Why is it important to the business that the candidate experience is positive?
As recruiters, you know how important it is that a candidate has a positive journey. Whether they get the job or not, you want them to walk away from the process happy.
The rejected applicants will either praise the process or criticise the way it was handled. This could potentially lead to reputational damage of your brand. The way your brand is portrayed is one of the most important factors in having a successful business. In the world of social media, opinions can be online and viewed by hundreds of thousands within a couple of hours.
Some companies now go as far as offering an incentive relevant to their business (e.g. in store vouchers) to rejected candidates in the hope that even though their application wasn’t successful, they still have a good feeling about the brand.
Have we become too complacent and reliant on certain major technology suppliers?
With all the technology that you have in your business, can you remember what you did before it? How has your day to day working changed?
If someone said you are not allowed to use LinkedIn for a week, how would you cope? I imagine that just reading that sentence sends chills down your spine. However, if I asked you whether you know what your paid LinkedIn license does for you, would you know the answer? Would you know the difference between what you can do for free and what you have to pay for?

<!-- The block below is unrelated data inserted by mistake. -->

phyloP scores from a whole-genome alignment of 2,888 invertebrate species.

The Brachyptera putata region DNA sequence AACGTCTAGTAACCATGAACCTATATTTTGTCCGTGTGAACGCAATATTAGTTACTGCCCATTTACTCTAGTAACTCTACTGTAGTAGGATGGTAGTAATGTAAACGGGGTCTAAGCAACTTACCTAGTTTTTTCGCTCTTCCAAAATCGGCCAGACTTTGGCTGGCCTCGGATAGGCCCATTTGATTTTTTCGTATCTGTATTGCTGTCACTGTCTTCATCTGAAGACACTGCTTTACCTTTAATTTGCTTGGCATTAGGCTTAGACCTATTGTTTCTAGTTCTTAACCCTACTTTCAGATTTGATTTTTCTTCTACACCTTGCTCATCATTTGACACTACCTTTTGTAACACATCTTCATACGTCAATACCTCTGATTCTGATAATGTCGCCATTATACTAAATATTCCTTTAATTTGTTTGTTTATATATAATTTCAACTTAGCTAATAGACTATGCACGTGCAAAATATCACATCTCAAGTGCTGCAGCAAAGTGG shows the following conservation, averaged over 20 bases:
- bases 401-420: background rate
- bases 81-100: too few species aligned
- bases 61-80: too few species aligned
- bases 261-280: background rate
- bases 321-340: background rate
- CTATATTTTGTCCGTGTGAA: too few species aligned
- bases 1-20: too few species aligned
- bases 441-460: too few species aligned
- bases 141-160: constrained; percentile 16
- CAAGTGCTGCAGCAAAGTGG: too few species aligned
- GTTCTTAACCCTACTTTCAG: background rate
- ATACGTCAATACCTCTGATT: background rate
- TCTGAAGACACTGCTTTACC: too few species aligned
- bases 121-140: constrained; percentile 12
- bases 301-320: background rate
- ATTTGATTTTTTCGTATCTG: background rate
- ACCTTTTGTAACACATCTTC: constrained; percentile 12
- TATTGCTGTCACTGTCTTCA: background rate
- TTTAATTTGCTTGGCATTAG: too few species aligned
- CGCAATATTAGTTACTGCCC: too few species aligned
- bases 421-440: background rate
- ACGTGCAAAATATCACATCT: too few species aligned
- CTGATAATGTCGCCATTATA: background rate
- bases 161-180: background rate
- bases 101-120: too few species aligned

We generally assume that we have to pay LinkedIn before even considering what functions it has that can be used for free. I am one of the biggest advocates of LinkedIn, I think it is great, yet I do not pay for an account as I have no need to.
These thoughts also apply to other major technologies that we pay for. Do we actually need video interviewing software? Will it actually show an ROI or is it just another fad that never really took off as expected?
Is it vendor push or industry pull?
The last time your business implemented a new piece of software, were you excited for the new change or did you dread having to learn how to use it?
I personally love using and learning about systems and software, however, I do not believe that software should be implemented just because it is available. Businesses are sometimes sold technology that they are told will revolutionise the way they do things when, in reality, it does not improve their normal day to day dealings. Technology can assist in making a business more efficient, but this will require the right circumstances and full due diligence.
A key point to keep in mind is that you can’t lose the human element of recruitment. From discussions during this Think Tank, we determined that candidates still like and appreciate a human touch. We should therefore use technology to improve our efficiency not replace what we as humans can do.
Start point and end point
Having a start and finish of what you want to achieve from the software is critical. Getting one piece of technology then buying multiple add-ons that don’t integrate can turn what was originally a pivotal change into an inefficient system that is difficult to get anything out off.
If you as a business can articulate what you need the technology to do and come into a meeting with the vendor knowing this, then it is likely they will be able to produce what you need. In fact, they will probably appreciate that you know what you need, resulting in a better working partnership.
First and foremost, the technology is there to help your recruiters not replace them. Technology can be used to streamline a process. However, maintaining the human element is vital. For example, if you use technology to run several different social media campaigns (i.e. Hootsuite) then you must still remember that have to manually manage the response from your campaigns.